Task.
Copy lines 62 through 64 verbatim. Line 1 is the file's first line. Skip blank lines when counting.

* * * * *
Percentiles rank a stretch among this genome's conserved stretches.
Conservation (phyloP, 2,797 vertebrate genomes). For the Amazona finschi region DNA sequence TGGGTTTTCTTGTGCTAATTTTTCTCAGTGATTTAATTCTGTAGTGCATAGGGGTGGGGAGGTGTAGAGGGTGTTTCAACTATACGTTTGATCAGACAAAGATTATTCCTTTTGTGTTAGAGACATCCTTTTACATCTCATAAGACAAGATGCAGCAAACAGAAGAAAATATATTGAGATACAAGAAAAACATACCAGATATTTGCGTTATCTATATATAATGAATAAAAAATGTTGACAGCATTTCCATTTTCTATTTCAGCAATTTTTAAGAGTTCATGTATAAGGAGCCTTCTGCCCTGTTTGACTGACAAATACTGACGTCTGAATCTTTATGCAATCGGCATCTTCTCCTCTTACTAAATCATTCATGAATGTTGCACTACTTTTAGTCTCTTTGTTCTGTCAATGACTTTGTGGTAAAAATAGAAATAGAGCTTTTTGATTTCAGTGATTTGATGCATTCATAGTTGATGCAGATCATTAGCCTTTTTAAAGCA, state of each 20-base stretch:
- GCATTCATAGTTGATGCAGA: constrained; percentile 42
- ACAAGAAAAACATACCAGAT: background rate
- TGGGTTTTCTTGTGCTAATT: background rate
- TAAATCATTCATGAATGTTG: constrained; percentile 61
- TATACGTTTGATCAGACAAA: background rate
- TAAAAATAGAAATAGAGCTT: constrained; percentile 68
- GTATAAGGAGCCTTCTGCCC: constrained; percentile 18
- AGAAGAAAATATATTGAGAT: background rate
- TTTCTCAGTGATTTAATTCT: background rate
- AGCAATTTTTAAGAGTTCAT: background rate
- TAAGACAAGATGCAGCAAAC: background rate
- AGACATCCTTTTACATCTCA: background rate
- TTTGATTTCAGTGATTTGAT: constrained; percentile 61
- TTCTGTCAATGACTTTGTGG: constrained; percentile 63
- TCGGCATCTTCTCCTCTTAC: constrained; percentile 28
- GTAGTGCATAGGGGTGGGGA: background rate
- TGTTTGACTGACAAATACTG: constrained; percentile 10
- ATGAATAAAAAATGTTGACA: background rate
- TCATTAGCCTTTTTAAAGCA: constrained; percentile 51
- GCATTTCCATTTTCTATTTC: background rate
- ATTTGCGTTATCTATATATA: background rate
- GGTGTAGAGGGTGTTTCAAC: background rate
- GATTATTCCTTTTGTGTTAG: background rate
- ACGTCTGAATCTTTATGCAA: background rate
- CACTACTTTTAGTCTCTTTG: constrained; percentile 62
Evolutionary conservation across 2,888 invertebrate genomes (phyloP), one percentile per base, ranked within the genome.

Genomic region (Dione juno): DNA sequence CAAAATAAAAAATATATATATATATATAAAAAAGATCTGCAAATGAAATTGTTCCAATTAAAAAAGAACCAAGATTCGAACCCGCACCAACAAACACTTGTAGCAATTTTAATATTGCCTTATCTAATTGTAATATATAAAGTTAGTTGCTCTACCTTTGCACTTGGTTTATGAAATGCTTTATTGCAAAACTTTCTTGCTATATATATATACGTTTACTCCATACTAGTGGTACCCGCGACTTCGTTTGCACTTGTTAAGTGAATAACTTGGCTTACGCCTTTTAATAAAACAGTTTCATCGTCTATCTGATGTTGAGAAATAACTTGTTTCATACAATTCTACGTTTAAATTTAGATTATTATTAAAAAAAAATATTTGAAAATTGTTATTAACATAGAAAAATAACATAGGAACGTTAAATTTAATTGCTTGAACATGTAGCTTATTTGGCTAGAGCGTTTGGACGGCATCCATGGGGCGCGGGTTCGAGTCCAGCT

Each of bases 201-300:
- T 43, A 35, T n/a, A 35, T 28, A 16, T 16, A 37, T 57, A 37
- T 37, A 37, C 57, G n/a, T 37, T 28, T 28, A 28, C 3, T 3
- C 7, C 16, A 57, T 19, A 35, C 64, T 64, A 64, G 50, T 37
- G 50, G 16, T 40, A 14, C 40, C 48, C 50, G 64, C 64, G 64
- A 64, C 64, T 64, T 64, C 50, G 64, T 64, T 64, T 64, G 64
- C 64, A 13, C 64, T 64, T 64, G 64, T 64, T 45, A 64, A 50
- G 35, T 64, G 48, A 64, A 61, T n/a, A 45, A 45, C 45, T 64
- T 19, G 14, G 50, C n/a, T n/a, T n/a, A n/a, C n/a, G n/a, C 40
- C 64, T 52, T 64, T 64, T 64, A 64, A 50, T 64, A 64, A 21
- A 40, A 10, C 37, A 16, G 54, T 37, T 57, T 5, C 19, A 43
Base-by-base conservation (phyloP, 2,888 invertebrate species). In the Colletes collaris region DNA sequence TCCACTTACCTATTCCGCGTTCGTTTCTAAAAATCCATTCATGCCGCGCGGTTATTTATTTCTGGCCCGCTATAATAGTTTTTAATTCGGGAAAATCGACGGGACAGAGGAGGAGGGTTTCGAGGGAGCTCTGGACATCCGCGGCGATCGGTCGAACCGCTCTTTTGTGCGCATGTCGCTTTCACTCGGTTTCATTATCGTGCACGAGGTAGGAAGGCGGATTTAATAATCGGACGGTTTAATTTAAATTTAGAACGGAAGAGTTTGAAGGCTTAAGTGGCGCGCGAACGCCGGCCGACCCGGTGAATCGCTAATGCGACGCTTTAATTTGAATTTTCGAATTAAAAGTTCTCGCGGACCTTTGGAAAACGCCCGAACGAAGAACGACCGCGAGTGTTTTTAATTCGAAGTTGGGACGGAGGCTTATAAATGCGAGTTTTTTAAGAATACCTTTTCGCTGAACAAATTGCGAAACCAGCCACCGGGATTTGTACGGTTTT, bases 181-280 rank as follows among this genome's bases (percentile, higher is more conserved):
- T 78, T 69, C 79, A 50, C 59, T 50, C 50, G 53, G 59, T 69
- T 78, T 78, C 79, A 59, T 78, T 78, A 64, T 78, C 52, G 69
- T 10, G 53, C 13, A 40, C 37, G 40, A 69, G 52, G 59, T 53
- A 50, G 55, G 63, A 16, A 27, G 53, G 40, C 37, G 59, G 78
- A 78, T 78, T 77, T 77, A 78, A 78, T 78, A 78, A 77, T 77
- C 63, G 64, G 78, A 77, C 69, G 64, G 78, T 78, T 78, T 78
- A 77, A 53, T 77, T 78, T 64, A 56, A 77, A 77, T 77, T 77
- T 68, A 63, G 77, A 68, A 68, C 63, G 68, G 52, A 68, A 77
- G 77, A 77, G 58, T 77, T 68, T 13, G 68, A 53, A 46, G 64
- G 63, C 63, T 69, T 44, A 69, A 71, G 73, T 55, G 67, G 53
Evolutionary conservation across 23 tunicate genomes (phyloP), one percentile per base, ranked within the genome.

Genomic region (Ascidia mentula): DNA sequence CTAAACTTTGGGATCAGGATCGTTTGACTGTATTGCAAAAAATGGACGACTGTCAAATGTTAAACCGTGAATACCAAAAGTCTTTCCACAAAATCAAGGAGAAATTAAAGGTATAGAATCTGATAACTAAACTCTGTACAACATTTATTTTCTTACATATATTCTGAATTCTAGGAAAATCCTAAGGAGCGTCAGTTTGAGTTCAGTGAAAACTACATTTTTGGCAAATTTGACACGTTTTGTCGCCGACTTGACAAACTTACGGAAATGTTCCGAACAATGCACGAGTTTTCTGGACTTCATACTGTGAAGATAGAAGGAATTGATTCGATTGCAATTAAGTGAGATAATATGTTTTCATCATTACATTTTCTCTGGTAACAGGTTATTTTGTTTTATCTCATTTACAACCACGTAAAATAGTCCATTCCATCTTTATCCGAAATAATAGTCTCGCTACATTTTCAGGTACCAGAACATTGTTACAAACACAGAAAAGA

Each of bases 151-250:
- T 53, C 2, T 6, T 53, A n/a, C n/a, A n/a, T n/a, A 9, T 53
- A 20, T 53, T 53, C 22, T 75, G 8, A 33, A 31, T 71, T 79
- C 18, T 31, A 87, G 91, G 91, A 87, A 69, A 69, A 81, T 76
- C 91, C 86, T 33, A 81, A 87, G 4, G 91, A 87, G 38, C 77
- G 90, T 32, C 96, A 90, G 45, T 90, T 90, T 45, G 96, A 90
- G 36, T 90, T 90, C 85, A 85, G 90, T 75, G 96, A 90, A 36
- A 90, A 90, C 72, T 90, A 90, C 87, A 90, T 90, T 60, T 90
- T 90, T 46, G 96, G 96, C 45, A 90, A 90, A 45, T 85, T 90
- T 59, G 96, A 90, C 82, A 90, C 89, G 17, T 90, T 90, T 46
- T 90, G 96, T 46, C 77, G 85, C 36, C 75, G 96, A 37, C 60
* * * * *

- T 90, T 46, G 96, G 96, C 45, A 90, A 90, A 45, T 85, T 90
- T 59, G 96, A 90, C 82, A 90, C 89, G 17, T 90, T 90, T 46
- T 90, G 96, T 46, C 77, G 85, C 36, C 75, G 96, A 37, C 60